Prison action escalates as civilians join the protest

Members of human rights group Young Justice protested outside His Majesty’s Prison yesterday (Photo Source: Observer)

Protests against prison conditions yesterday reached the other side of His Majesty’s Prison walls as members of Youth Justice (YJ), a local human rights organisation, turned out in a show of support for inmates.

Prisoners have been complaining for days about inadequate or absent food, worsened by shortages of cooking gas.

The situation at the prison intensified on Monday with officers allegedly resorting to the use of tear gas and rubber bullets after prisoners escaped their cells after days of being under total lockdown.

This lockdown left them unable to do laundry or empty the slop buckets used as makeshift toilets.

They also say that prison authorities failed to deliver on promised solutions.

Things came to a head with reports of injury amongst prisoners due to alleged police violence and the use of rubber bullets at close range that went untreated.

YJ President, Trevor Young, led the charge Tuesday morning, calling for more humane treatment for the inmates, stating that a prison is meant for rehabilitation, not humiliation.

Protestors on the scene told Observer that three police vehicles filled with heavily armed officers had arrived at the prison earlier yesterday morning with shipments of bottled water being delivered shortly after.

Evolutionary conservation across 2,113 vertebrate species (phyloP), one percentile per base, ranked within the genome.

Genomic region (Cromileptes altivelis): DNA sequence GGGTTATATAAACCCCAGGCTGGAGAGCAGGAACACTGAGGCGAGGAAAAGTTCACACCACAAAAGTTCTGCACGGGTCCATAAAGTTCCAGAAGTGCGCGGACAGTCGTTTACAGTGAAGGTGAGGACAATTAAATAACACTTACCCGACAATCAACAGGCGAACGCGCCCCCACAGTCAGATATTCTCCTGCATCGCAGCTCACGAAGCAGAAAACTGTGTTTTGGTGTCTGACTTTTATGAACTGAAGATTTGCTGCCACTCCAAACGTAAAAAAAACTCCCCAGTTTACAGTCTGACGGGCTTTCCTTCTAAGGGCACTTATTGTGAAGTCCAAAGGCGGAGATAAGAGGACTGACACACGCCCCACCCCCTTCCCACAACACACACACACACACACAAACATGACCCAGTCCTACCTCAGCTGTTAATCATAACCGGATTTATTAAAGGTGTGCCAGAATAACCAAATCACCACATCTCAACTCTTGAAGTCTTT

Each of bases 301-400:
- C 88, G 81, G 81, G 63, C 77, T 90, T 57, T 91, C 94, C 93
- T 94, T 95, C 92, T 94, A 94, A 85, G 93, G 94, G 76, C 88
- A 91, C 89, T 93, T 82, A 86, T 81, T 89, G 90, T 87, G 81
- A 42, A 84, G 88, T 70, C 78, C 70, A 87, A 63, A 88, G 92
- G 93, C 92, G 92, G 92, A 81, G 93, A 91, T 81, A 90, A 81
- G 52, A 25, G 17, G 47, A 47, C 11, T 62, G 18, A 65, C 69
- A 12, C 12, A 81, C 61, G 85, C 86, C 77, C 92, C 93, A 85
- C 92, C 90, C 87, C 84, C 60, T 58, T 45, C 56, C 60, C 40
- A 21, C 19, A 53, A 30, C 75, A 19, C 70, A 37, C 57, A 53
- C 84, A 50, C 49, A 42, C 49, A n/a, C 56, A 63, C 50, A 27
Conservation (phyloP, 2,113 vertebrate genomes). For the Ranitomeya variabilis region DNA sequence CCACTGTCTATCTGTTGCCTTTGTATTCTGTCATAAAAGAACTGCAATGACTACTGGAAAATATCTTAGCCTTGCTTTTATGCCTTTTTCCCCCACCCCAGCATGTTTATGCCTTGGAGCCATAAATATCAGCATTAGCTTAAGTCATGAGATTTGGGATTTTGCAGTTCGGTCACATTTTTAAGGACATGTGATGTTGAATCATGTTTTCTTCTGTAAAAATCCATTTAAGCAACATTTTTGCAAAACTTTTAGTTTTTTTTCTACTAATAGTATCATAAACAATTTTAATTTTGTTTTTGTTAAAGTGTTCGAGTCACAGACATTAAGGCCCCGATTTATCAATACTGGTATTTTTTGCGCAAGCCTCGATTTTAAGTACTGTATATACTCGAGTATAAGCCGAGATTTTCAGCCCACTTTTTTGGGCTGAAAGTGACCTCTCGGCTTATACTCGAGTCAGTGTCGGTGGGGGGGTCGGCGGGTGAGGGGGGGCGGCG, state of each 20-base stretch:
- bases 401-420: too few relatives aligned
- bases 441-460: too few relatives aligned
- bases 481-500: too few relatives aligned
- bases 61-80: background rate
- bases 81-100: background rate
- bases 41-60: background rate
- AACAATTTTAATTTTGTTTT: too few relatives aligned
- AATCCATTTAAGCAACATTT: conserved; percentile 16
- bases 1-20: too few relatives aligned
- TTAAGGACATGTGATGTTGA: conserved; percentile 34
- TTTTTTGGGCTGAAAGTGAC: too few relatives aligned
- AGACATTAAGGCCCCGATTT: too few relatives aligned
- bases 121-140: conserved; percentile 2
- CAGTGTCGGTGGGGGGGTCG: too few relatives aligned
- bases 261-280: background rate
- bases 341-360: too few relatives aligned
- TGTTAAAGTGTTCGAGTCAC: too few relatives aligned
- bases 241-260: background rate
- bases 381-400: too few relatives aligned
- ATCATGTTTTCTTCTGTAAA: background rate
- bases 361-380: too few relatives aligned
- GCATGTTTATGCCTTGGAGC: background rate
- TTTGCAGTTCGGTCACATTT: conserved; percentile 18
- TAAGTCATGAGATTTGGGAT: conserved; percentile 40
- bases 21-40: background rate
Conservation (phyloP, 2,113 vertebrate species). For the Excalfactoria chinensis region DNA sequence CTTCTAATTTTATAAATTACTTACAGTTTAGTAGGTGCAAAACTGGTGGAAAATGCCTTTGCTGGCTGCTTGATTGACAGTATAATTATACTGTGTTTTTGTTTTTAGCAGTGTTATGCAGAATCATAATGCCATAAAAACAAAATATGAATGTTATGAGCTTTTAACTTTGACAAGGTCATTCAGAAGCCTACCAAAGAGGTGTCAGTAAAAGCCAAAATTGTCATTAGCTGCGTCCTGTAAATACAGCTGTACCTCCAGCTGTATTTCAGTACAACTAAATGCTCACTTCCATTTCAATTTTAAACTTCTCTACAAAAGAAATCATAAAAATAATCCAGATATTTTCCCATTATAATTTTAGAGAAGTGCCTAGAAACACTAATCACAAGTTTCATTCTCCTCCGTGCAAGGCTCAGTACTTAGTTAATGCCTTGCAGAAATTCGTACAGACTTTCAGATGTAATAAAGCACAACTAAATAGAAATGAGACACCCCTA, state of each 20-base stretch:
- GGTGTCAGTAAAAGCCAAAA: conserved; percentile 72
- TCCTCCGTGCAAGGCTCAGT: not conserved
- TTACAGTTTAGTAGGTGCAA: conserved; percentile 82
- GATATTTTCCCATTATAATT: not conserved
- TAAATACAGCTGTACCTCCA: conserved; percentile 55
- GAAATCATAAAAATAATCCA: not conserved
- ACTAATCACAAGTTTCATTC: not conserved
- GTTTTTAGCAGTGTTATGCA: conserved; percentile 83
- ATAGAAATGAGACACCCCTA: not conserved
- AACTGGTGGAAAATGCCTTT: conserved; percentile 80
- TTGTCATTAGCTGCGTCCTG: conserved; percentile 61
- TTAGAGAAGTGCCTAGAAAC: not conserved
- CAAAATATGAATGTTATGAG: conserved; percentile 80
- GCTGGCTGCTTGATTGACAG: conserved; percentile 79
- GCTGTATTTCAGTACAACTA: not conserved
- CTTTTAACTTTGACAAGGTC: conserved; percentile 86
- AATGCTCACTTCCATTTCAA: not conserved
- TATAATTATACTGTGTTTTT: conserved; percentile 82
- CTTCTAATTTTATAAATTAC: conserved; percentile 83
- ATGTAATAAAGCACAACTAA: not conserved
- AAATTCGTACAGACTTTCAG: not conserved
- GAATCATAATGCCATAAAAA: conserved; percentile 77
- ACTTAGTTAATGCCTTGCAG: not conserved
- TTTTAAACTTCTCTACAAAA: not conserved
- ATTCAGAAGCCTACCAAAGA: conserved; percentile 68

Young and other protestors stated their intentions to continue protesting daily on behalf of the prisoners until changes are made to improve the situation within HMP.

Steadroy Benjamin, government minister with responsibility for the prison, told Observer on Monday night that food given to inmates was of sufficient quality and that action would be taken to address other issues at the penal institution.

Prison boss Jermaine Anthony told Observer last Friday that the kitchen had been forced to ration dwindling supplies of cooking gas and that inmates had been refusing to eat the food they were served.

He has declined to comment since.

SOURCE: Observer

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  1. Prisoners human rights?! Don’t make me laugh!

    if their crimes and misdemeanours were made public, these out of touch supporters would soon change their tune.

    … And where are the VICTIM support groups in Antigua?

    How about the victims HUMAN rights?

    Again, back to front thinking in our country. Help mi …

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